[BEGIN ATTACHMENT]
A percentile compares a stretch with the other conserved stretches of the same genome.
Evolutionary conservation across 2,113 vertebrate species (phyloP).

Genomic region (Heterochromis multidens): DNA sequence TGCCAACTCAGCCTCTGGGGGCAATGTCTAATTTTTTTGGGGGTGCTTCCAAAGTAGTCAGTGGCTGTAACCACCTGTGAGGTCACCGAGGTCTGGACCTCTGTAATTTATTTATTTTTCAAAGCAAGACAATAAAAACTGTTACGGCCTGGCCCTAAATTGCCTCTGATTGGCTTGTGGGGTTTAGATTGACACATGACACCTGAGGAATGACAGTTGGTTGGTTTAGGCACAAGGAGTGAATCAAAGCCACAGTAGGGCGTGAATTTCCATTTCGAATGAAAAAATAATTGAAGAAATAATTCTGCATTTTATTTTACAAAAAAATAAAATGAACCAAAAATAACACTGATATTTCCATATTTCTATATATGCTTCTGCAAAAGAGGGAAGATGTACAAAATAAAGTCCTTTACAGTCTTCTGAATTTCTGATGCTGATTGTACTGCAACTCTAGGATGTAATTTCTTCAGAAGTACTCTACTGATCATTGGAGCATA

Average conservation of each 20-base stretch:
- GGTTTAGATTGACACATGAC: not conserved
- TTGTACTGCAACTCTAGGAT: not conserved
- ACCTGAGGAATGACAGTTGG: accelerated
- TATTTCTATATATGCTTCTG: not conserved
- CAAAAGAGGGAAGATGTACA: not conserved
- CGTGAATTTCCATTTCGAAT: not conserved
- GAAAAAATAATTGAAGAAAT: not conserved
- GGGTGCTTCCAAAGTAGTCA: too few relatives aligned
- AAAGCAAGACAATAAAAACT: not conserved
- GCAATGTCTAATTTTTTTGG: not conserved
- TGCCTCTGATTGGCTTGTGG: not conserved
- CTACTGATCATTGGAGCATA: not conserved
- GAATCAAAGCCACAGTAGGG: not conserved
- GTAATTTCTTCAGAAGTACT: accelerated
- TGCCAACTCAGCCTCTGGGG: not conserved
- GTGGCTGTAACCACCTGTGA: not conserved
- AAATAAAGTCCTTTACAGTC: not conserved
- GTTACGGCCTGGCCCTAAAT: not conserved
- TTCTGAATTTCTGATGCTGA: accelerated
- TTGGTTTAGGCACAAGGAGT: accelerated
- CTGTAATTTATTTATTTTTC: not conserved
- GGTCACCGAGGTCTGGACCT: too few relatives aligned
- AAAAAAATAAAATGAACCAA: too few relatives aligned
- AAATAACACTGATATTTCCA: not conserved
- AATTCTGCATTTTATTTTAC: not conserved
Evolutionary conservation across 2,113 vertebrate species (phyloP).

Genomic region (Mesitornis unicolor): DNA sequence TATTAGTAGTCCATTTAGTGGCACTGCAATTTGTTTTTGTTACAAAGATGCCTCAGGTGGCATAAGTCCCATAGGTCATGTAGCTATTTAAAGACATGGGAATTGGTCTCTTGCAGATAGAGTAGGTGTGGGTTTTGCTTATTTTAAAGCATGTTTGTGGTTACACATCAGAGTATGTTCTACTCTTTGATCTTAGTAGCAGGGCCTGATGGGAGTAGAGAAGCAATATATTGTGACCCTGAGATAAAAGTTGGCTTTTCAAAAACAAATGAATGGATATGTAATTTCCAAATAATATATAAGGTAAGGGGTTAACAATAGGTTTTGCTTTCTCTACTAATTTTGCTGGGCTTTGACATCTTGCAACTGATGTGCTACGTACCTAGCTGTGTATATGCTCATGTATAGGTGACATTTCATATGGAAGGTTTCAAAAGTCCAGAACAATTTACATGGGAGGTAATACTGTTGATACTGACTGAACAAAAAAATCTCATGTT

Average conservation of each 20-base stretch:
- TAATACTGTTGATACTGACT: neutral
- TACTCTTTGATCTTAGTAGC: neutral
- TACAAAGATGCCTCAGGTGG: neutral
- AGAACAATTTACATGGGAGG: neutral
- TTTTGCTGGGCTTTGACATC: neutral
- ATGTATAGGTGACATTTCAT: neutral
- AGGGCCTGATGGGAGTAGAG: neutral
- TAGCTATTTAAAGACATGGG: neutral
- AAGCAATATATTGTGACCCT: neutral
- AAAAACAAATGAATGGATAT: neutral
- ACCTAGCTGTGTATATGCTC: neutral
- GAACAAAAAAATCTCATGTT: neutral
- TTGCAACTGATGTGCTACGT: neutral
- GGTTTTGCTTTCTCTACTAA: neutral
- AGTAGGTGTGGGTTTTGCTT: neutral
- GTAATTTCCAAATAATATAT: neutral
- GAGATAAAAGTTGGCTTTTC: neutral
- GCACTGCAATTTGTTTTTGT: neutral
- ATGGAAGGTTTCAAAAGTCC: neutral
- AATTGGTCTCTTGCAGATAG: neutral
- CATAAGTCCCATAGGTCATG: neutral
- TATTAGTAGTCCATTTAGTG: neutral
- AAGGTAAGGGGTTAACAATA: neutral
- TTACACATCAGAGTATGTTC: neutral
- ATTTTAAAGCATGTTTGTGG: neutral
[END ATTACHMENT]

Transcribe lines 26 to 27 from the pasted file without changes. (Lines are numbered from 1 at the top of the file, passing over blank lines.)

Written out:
- GGTCACCGAGGTCTGGACCT: too few relatives aligned
- AAAAAAATAAAATGAACCAA: too few relatives aligned